In a perfect legal system there would be no need for appeals. However, our legal system is not perfect and sometimes mistakes are made. It is the job of the Appeals Courts to hear matters on appeal, determine whether errors have been made and, if so, what should be done to rectify it.
An appeal is not a retrial or a re-sentence but rather is an application to try to show that the Magistrate, Judge or jury made a mistake that affected the outcome.
For example, you can appeal if:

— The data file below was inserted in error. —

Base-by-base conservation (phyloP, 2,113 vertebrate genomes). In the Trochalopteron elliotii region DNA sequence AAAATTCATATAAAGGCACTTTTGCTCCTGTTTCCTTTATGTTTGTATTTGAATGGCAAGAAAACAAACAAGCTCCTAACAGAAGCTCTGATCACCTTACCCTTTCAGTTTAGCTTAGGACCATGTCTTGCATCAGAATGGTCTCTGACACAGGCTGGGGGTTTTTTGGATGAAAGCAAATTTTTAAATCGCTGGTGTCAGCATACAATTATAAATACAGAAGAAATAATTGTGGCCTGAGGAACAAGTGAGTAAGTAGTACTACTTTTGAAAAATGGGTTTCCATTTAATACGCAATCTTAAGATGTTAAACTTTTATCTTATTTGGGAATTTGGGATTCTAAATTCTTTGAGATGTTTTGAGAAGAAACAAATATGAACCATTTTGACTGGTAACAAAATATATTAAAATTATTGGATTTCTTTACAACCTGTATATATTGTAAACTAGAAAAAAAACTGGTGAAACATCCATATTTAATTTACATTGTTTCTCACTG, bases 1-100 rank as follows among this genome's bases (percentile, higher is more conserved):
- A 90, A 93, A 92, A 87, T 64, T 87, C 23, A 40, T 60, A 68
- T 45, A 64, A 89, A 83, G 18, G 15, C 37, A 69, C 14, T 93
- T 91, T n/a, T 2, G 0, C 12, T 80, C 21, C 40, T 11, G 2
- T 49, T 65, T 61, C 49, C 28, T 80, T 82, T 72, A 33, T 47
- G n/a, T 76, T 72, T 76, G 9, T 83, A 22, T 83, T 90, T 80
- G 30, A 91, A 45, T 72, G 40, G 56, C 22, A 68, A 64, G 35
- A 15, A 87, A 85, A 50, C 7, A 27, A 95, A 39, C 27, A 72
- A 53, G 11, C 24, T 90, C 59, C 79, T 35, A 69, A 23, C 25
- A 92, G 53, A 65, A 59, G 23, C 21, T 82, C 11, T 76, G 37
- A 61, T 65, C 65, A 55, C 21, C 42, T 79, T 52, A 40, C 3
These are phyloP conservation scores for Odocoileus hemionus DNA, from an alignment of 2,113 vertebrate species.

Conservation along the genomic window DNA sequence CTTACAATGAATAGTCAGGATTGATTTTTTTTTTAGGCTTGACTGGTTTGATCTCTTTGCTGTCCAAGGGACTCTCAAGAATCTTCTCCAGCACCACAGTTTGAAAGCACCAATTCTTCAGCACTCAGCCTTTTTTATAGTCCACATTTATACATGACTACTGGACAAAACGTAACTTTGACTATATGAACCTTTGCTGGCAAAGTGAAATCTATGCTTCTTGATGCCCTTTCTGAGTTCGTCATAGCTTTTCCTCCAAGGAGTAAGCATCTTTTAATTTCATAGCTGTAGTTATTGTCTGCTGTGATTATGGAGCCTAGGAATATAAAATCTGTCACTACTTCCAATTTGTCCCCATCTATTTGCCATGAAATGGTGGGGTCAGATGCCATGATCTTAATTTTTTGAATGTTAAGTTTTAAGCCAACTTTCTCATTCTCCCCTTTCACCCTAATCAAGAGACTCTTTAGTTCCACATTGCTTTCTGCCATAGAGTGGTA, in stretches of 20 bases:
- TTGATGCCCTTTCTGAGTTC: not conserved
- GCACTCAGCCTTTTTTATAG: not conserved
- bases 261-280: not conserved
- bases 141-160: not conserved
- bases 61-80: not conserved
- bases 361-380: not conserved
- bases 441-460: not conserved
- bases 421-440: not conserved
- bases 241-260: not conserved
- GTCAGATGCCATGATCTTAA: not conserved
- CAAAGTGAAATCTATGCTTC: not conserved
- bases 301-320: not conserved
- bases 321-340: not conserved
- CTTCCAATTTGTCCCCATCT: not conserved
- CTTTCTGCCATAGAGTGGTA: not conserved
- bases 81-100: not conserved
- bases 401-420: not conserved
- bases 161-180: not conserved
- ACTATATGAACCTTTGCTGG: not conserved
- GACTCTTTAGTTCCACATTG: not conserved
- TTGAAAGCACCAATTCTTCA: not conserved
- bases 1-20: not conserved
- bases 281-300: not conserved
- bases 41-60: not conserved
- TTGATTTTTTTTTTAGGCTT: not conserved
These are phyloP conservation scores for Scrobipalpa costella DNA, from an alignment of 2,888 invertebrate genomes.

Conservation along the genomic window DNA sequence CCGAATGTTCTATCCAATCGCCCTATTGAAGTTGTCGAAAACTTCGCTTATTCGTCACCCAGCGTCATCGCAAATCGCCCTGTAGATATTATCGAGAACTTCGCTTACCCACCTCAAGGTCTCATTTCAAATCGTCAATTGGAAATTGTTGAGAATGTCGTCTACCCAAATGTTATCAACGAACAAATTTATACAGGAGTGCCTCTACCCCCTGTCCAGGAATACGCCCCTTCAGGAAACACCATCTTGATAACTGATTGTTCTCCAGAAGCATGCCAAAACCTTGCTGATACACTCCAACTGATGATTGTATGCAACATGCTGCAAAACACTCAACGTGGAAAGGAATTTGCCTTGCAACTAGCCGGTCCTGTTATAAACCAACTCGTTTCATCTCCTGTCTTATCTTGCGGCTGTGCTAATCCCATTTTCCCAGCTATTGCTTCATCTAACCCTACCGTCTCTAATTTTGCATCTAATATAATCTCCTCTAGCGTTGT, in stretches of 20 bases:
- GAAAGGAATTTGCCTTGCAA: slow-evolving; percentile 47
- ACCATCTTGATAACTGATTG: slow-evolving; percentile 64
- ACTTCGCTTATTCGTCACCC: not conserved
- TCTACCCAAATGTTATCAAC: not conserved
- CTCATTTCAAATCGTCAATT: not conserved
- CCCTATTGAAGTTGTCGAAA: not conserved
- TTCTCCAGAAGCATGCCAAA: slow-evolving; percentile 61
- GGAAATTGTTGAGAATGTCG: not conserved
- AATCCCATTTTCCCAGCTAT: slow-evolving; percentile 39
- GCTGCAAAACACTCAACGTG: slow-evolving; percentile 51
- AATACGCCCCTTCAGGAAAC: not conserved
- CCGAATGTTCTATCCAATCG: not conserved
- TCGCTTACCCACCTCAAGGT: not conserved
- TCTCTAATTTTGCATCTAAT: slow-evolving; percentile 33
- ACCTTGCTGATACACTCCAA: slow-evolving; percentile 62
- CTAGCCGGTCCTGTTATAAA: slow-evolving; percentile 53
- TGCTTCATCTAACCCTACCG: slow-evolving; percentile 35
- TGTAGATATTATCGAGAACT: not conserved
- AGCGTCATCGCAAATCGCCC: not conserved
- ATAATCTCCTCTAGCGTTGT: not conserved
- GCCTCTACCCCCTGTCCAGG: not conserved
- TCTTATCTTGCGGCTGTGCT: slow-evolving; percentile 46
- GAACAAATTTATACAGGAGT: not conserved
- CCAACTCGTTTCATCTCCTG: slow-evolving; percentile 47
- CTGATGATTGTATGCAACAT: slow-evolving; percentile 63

If an appeal against conviction is successful, the Court will either quash the conviction and find you not guilty or order a new trial with a different judge and jury.
If an appeal against sentence is successful, your sentence may be reduced or a different type of sentence (for example, a non-custodial sentence) may be imposed.
In most cases, the court hears only legal argument about a specific point and will consider only the evidence that was given at the original trial or sentence. There are limited exceptions to this where new or “fresh” evidence will be permitted to be heard.
Strict time limits and procedures apply when appealing Court decisions. Appeals normally involve legally complex argument and the process for appealing depends on many different factors, including the offence and the original Court that determined the matter.